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Article
September 25, 1995

Accuracy of Laboratory and Portable Monitor International Normalized Ratio Determinations: Comparison With a Criterion Standard

Author Affiliations

From the Department of Internal Medicine (Dr Kaatz) and Division of Biostatistics (Mr Mascha), Henry Ford Hospital, Detroit, Mich; Department of Medicine, University of California, Davis, Sacramento (Dr White); Boehringer Mannheim Corp, Indianapolis, Ind (Mr Hill); and Department of Medicine, University of Virginia School of Medicine, Charlottesville (Drs Humphries and Becker).

Arch Intern Med. 1995;155(17):1861-1867. doi:10.1001/archinte.1995.00430170053006
Abstract

Background:  Portable instruments that measure the prothrombin time and automatically calculate the international normalized ratio (INR) with the use of a drop of whole blood have simplified the treatment of patients who are receiving warfarin therapy. The accuracy of these portable monitors has never been determined by comparing INR results with a criterion (gold) standard INR determination.

Methods:  Duplicate whole-blood INR determinations were made with two commercially available portable INR monitors. Duplicate frozen-plasma samples were measured with four different thromboplastin reagents, each with a different international sensitivity index. The criterion standard INR was determined by using an international reference thromboplastin and the manual tilt-tube technique. Agreement was evaluated by determining how accurately laboratory and monitor INR determinations matched criterion standard values in designating a sample to be within or outside of currently recommended INR target ranges.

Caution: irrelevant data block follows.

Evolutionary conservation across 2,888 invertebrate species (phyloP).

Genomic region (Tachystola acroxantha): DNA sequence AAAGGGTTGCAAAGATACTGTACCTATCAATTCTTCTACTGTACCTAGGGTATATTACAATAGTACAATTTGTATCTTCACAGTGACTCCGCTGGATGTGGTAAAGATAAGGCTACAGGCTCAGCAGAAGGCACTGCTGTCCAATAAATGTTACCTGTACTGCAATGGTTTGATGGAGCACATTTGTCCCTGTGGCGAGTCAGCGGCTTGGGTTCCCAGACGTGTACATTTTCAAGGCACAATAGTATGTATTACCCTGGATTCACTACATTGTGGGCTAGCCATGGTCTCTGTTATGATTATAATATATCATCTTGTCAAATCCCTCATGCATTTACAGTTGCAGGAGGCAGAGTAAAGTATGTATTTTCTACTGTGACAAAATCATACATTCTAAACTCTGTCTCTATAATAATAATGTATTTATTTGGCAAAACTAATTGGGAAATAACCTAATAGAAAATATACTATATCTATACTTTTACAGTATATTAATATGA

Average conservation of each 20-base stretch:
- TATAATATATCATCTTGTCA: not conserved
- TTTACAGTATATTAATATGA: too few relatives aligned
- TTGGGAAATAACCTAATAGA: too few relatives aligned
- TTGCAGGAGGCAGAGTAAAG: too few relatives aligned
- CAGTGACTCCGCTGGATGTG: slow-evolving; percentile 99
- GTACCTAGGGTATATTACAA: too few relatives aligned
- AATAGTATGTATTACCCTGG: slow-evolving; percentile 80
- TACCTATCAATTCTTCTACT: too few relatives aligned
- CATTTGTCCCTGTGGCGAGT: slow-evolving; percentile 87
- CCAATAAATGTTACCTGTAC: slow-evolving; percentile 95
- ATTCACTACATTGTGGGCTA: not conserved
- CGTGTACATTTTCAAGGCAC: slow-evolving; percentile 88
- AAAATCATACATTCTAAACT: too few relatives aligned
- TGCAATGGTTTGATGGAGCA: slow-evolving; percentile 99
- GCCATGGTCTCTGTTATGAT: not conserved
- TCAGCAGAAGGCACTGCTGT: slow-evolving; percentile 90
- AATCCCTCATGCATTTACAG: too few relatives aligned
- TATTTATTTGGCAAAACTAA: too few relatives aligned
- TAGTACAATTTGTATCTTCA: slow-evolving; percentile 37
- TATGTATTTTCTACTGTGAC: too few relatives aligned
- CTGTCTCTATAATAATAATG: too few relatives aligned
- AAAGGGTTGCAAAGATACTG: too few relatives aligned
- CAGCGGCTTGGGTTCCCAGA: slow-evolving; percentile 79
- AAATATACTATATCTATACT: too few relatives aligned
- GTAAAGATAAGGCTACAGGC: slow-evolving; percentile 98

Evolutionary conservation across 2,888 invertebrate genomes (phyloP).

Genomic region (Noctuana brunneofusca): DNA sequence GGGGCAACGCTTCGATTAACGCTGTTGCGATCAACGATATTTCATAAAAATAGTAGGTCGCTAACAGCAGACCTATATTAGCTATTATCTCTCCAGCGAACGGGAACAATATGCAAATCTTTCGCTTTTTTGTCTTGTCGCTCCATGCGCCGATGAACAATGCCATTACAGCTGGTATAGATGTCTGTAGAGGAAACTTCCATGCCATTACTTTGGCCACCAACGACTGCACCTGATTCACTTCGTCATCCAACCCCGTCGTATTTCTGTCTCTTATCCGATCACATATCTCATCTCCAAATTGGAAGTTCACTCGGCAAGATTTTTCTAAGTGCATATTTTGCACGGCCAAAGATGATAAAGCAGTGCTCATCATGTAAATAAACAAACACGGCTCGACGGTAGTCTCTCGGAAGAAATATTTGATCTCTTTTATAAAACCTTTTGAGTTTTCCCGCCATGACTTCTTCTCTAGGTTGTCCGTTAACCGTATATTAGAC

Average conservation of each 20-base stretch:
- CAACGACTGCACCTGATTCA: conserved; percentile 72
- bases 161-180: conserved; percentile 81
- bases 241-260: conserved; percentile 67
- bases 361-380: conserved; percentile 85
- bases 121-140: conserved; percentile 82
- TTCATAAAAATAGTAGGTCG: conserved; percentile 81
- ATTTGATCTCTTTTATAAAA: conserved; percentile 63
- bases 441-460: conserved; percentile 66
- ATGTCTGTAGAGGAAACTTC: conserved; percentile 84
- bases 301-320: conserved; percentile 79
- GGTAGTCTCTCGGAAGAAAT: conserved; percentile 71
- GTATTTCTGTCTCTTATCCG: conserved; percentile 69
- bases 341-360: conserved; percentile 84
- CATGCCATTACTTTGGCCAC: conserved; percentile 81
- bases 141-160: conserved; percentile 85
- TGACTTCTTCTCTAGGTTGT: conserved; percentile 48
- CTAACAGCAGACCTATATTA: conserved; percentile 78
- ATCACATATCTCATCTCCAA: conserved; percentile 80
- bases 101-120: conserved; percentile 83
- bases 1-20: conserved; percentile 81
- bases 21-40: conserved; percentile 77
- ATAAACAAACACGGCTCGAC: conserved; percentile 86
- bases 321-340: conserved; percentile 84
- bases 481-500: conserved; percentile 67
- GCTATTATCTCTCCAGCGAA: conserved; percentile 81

Results:  Two of the laboratory methods, which used relatively sensitive thromboplastins, showed close agreement with the criterion standard, whereas two laboratory methods that used less sensitive thromboplastin reagents showed poor agreement. Both of the portable monitors fell between these extremes. The two best laboratory methods were significantly better (P<.003) than both monitors, which in turn were better (P<.003) than the remaining two laboratories.

Conclusions:  There is large interlaboratory variation in the accuracy of INR determinations. Laboratory methods that used insensitive (high international sensitivity index) thromboplastins performed poorly. Accuracy of monitor measurements appears satisfactory.(Arch Intern Med. 1995;155:1861-1867)

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